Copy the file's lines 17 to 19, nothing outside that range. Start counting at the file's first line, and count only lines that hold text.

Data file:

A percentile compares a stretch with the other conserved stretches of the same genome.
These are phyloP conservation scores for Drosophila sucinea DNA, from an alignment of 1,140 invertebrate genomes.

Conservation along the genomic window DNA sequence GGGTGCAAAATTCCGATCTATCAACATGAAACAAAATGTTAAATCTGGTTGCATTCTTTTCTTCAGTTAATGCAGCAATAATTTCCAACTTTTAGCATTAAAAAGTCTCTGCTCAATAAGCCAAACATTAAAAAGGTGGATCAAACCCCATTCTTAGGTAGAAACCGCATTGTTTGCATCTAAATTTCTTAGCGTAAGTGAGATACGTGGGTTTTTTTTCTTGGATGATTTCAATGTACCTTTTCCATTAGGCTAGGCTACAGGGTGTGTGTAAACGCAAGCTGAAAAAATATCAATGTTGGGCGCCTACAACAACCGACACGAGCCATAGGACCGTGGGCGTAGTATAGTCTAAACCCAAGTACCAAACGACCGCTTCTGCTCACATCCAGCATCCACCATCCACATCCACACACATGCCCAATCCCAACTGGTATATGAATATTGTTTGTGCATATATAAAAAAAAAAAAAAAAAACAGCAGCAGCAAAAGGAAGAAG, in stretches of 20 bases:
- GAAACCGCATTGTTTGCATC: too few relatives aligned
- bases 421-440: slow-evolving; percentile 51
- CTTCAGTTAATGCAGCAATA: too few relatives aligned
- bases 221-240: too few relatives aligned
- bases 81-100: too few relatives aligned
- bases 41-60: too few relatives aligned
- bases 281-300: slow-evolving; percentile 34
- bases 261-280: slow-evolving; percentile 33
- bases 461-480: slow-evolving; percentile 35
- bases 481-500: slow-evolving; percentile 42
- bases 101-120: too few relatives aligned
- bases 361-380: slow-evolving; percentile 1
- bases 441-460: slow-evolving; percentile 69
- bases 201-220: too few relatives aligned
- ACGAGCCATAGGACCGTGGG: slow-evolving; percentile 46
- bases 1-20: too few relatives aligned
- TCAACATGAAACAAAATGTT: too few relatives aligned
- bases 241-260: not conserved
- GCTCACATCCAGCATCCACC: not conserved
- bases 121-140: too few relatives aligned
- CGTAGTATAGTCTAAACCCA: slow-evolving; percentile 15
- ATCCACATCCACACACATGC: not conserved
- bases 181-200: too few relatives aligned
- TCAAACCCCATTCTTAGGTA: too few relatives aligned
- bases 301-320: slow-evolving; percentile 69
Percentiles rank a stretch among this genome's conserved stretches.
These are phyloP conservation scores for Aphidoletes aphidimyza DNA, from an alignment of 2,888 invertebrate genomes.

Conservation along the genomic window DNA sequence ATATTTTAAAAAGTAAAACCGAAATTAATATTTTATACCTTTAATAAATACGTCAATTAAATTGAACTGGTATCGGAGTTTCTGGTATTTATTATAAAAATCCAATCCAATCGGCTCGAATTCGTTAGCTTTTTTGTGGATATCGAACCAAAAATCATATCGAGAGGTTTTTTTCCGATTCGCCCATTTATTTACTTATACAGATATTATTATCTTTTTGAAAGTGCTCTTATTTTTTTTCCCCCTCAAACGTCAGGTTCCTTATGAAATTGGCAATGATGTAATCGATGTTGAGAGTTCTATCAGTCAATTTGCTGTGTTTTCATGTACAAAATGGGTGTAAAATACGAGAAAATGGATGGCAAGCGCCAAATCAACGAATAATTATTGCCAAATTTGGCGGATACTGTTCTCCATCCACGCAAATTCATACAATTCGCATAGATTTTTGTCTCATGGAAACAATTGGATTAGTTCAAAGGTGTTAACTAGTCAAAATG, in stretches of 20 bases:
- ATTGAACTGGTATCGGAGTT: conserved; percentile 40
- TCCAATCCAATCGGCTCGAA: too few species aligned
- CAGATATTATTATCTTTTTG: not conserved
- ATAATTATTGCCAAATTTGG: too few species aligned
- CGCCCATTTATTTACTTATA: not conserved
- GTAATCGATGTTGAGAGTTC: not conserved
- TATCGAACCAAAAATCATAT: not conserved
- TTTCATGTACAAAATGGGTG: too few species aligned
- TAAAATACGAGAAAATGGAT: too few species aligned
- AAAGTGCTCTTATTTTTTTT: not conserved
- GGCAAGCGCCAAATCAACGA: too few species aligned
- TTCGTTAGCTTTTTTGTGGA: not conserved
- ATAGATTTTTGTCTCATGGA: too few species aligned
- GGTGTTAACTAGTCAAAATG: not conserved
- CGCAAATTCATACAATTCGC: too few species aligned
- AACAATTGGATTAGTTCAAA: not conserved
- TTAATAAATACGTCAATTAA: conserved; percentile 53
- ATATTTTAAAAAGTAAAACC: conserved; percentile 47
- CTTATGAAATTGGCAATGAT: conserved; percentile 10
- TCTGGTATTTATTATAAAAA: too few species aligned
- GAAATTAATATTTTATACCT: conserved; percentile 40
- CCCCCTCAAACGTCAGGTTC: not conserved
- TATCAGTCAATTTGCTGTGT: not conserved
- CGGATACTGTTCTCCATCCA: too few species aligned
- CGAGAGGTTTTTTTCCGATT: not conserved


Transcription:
- bases 201-220: too few relatives aligned
- ACGAGCCATAGGACCGTGGG: slow-evolving; percentile 46
- bases 1-20: too few relatives aligned